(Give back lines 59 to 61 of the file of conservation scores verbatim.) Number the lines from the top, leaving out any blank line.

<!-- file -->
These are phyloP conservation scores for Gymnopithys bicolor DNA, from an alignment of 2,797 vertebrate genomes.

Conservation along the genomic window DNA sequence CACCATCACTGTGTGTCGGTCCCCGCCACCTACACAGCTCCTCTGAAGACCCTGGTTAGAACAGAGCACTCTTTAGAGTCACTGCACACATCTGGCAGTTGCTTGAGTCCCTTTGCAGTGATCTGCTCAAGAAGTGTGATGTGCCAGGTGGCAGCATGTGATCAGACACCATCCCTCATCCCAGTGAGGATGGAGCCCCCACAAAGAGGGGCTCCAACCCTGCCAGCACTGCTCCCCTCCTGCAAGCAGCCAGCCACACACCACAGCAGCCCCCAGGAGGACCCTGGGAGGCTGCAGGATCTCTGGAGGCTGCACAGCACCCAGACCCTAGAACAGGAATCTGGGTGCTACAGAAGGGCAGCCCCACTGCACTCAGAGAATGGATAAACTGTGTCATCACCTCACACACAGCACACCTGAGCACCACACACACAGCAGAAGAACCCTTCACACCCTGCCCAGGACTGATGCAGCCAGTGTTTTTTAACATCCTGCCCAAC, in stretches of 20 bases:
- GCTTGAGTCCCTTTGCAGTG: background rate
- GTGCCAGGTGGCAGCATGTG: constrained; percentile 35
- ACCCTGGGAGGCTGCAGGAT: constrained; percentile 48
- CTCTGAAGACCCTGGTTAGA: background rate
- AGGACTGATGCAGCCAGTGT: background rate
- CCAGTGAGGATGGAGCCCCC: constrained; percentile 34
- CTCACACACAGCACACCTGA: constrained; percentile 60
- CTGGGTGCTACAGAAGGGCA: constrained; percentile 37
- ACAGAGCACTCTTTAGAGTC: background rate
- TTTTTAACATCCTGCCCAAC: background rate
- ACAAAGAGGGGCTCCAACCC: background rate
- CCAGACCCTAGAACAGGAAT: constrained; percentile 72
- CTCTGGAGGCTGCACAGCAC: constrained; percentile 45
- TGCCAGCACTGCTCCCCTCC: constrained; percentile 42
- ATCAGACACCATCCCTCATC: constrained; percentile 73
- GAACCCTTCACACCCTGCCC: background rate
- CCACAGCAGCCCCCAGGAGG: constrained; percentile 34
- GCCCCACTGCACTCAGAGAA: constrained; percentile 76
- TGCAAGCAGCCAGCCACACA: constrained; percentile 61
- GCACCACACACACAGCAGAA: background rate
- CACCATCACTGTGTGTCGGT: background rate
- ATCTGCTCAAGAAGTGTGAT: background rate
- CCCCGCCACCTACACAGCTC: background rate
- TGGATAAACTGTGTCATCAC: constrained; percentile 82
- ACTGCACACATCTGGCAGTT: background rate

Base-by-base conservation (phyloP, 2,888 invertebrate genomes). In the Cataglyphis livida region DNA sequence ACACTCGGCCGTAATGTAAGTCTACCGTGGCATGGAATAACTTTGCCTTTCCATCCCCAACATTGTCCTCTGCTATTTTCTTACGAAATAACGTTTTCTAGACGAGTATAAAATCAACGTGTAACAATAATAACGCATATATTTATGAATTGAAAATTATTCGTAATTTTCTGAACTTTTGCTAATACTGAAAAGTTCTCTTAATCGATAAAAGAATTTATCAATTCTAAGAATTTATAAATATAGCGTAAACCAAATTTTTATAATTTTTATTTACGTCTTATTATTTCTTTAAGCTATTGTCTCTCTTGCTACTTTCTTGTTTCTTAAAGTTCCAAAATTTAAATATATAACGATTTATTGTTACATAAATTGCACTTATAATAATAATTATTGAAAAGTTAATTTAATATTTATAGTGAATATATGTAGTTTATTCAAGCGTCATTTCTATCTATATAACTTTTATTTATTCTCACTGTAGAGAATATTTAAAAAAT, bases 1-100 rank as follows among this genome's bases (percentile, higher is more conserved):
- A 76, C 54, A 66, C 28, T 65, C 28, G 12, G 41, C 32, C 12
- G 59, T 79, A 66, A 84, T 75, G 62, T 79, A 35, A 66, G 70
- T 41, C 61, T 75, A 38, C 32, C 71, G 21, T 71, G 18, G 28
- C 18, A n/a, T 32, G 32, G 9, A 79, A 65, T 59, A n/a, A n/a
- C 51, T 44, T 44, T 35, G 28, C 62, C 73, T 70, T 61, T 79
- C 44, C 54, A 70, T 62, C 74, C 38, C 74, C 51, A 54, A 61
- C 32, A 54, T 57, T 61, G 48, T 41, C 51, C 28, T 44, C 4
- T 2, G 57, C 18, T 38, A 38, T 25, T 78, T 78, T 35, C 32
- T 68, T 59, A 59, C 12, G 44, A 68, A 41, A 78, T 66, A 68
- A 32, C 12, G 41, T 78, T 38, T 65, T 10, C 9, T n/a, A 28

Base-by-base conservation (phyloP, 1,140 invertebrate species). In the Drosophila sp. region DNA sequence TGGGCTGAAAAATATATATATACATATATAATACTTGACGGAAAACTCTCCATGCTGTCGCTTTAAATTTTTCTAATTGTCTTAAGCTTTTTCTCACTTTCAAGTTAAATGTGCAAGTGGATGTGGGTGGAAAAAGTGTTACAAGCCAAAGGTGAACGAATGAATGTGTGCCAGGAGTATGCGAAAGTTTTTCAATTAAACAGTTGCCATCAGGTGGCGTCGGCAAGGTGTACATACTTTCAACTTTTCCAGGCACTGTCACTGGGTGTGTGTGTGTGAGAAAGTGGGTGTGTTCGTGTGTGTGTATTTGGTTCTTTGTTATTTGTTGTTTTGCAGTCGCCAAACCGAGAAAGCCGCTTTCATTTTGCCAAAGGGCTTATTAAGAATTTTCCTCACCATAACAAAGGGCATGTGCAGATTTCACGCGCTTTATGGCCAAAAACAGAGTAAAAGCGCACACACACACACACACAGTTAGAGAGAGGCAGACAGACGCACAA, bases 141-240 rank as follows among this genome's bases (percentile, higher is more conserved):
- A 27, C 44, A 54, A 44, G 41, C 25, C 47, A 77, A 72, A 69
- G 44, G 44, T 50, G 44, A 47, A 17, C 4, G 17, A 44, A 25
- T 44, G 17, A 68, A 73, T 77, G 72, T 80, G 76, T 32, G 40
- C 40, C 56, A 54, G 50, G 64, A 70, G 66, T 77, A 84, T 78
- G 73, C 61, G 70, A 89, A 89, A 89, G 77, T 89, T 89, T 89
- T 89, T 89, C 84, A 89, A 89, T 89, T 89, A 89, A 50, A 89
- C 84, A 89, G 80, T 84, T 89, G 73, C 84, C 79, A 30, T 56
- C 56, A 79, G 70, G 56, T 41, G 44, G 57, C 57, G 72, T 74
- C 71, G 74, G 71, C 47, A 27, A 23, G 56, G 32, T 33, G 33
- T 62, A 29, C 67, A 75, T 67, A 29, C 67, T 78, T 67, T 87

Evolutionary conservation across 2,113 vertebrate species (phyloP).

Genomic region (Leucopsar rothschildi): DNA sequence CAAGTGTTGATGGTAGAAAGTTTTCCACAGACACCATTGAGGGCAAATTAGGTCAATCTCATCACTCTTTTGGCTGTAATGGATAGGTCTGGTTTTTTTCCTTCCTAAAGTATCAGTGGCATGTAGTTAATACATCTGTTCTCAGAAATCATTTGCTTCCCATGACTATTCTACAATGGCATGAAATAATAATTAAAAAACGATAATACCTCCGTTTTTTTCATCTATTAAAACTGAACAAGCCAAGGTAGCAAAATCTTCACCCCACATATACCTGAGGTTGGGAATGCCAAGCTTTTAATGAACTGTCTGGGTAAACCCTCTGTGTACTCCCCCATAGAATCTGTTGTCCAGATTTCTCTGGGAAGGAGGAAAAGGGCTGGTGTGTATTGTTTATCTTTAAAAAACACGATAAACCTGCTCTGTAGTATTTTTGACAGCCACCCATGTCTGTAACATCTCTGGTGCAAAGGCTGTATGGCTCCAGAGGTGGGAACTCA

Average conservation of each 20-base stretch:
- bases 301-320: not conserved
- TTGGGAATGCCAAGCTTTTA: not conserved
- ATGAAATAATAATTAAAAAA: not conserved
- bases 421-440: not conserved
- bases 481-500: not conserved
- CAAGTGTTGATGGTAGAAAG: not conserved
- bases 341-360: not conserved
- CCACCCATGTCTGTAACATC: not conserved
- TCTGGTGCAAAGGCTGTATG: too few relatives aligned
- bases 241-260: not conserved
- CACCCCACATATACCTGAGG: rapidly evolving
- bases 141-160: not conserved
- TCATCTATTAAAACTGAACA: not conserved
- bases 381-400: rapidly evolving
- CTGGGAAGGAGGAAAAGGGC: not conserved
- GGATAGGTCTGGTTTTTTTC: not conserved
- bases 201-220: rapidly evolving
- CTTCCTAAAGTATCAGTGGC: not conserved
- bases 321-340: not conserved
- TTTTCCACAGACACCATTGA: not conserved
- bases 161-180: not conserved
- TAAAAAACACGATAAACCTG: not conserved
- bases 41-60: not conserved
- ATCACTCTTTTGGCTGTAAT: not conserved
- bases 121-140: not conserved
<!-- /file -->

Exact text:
- bases 341-360: not conserved
- CCACCCATGTCTGTAACATC: not conserved
- TCTGGTGCAAAGGCTGTATG: too few relatives aligned